Using appreciative inquiry to focus on positives, transform workplace culture

Organizational approach yields impressive results at hospital, not-for-profit
By Zachary Pedersen
|Canadian HR Reporter|Last Updated: 08/14/2012

Appreciative inquiry: In July, the Strategic Capability Network (SCNetwork) held a panel discussion on appreciative inquiry (AI) — focusing on what an organization does well rather than where it falls short. Kathy Sabo, senior vice-president at the Toronto Western Hospital, and Joyce Gordon, CEO of Parkinson Society Canada, discussed how they used AI to transform their corporate cultures.

Look to other tools (Strategic Capability)

Allow for greater thinking (Leadership in Action)

Say 5 positive things for every negative comment (Organizational Effectiveness)

The workplace culture at Toronto Western Hospital is not the same as it was when Kathy Sabo, senior vice-president, joined more than one decade ago — and that’s a good thing.

The hospital, which employs nearly 3,000, merged with two other Toronto-area hospitals in 1999, creating the University Health Network (UHN). The merger led to shared services and cost savings, but left some staff feeling neglected — even years after the fact.

“Hospitals that merge have different mantras and different cultures,” said Sabo, speaking at a Strategic Capability Network (SCNetwork) event in Toronto in July. “When I first started, there were a lot of bruised staff.”

Through her work as the hospital’s UHN executive lead, Sabo was introduced to appreciative inquiry (AI), an organizational approach that focuses on what an organization does well rather than where it falls short.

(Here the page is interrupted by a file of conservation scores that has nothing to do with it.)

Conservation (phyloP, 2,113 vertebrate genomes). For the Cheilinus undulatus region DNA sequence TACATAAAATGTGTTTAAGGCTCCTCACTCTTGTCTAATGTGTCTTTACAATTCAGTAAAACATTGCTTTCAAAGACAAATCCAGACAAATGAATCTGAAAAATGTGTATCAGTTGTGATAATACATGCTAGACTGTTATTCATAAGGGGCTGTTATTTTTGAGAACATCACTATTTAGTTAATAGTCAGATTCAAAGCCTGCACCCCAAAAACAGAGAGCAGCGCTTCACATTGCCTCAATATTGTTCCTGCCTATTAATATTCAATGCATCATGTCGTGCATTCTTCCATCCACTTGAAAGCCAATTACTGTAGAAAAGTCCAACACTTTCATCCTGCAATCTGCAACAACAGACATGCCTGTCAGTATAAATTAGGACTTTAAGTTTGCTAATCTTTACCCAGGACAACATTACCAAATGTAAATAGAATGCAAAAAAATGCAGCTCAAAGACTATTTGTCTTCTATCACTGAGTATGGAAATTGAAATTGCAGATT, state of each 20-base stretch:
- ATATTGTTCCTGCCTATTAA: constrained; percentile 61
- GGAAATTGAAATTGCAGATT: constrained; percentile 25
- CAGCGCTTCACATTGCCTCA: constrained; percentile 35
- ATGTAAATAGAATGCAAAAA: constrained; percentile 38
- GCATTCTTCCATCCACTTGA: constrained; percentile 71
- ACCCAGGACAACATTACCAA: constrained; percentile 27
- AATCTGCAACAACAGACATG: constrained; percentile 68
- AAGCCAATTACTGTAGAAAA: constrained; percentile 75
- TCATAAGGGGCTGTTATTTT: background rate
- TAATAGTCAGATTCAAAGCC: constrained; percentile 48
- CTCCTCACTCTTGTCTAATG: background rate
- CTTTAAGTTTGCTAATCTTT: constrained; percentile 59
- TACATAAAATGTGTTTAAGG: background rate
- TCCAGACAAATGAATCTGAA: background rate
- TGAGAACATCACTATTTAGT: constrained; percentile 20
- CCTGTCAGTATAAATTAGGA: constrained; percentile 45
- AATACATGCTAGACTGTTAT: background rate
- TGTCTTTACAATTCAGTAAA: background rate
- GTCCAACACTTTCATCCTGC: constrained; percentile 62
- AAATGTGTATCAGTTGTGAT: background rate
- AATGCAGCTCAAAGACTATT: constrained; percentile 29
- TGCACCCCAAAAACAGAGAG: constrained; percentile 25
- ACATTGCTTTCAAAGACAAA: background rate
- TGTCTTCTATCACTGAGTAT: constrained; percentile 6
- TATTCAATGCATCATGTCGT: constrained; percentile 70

Using AI in change management is common but Sabo’s team took it one step further and embedded it in daily work at the hospital, according to David MacCoy, partner at Toronto-based consulting firm First Leadership.

MacCoy worked with Sabo and her team to develop the Positive Learning program, which Sabo says changed the hospital’s culture.

Positive Learning is a multi-day training program that gives leaders at the hospital an opportunity to learn about communication techniques, relationship-building and planning strategies.

It was conceived as a facilitator-led program but now the staff teach each other.

This is the strength of the program, said Sabo, because individuals develop an appreciation of how processes within the hospital are related.

“If you really want to find meaning in what’s going on, get the executive to teach,” said MacCoy.

Now, AI has become the backbone for many of the decisions made at the hospital.

“We felt it was very important to put appreciative inquiry right in our philosophy statement,” Sabo said. “We are a community of leaders dedicated to excellence in care for patients and innovated health services. In the spirit of appreciative inquiry, we carry out our work every day with integrity, courage and enthusiasm.”

Sabo called the work done by her and her team a journey because the development of the program led to personal insight and vulnerability.

“If you really want to see change, it takes time,” said Sabo. “It takes work to do that and a commitment from your team.”

Getting people to commit not easy

When Joyce Gordon became president and CEO of Parkinson Society Canada in 2001, a Toronto-based not-for-profit, she quickly realized it’s not always easy getting people to commit to change.

“When I first came in, (the society) had a representative board (of directors) and what happened was the region that could yell the loudest — literally — was heard,” said Gordon, who was also a speaker at the SCNetwork event.

There was a negative core in the managerial structure at the society, which staffs 90 people, according to Gordon, who made it her goal to make things more positive.

Gordon enlisted the help of Ray Gordezky, partner at Toronto-based transformational change consulting firm Threshold Associates.

“They created a set of values, which is really important if you’re going to change an organization. You have to know how you’re going to be successful,” said Gordezky, speaking at the SCNetwork event.

Gordon and a team of 20 volunteers from across the country conducted AI interviews with doctors, researchers, society staff and Parkinson’s disease sufferers.

AI uses forward-thinking questions to foster positive relationships and build on the potential of an individual or organization.